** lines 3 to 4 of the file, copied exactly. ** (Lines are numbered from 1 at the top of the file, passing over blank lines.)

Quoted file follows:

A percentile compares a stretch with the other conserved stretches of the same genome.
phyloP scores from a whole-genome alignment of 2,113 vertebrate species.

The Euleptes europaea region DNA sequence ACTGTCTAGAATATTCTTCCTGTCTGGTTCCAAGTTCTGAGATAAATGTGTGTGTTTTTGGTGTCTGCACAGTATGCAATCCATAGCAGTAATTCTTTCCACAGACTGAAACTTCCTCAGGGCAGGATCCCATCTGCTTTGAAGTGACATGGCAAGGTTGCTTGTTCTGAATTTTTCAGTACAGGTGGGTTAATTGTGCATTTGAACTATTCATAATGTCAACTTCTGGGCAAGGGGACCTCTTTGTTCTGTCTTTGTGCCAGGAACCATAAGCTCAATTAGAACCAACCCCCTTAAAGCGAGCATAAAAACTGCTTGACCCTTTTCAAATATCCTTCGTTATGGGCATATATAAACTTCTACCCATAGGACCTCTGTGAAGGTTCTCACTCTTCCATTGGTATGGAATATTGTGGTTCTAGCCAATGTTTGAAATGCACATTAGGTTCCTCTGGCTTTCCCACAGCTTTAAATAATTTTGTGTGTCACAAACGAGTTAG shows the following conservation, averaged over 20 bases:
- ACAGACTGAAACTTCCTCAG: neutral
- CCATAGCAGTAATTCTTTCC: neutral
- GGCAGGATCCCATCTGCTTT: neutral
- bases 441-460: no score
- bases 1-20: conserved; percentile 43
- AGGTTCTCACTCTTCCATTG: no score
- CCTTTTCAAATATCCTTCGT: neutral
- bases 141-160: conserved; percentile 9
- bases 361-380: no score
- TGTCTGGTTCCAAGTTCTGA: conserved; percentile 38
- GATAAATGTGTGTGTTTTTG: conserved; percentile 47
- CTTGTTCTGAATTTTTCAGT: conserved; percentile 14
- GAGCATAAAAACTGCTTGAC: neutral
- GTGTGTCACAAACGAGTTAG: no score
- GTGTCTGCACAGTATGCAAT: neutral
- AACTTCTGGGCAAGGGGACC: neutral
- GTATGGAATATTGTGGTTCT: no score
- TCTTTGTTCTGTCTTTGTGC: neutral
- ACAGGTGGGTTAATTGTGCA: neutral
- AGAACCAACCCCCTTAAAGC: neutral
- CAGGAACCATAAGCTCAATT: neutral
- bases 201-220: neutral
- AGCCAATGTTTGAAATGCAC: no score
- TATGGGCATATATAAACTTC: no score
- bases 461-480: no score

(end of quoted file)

The Euleptes europaea region DNA sequence ACTGTCTAGAATATTCTTCCTGTCTGGTTCCAAGTTCTGAGATAAATGTGTGTGTTTTTGGTGTCTGCACAGTATGCAATCCATAGCAGTAATTCTTTCCACAGACTGAAACTTCCTCAGGGCAGGATCCCATCTGCTTTGAAGTGACATGGCAAGGTTGCTTGTTCTGAATTTTTCAGTACAGGTGGGTTAATTGTGCATTTGAACTATTCATAATGTCAACTTCTGGGCAAGGGGACCTCTTTGTTCTGTCTTTGTGCCAGGAACCATAAGCTCAATTAGAACCAACCCCCTTAAAGCGAGCATAAAAACTGCTTGACCCTTTTCAAATATCCTTCGTTATGGGCATATATAAACTTCTACCCATAGGACCTCTGTGAAGGTTCTCACTCTTCCATTGGTATGGAATATTGTGGTTCTAGCCAATGTTTGAAATGCACATTAGGTTCCTCTGGCTTTCCCACAGCTTTAAATAATTTTGTGTGTCACAAACGAGTTAG shows the following conservation, averaged over 20 bases:
- ACAGACTGAAACTTCCTCAG: neutral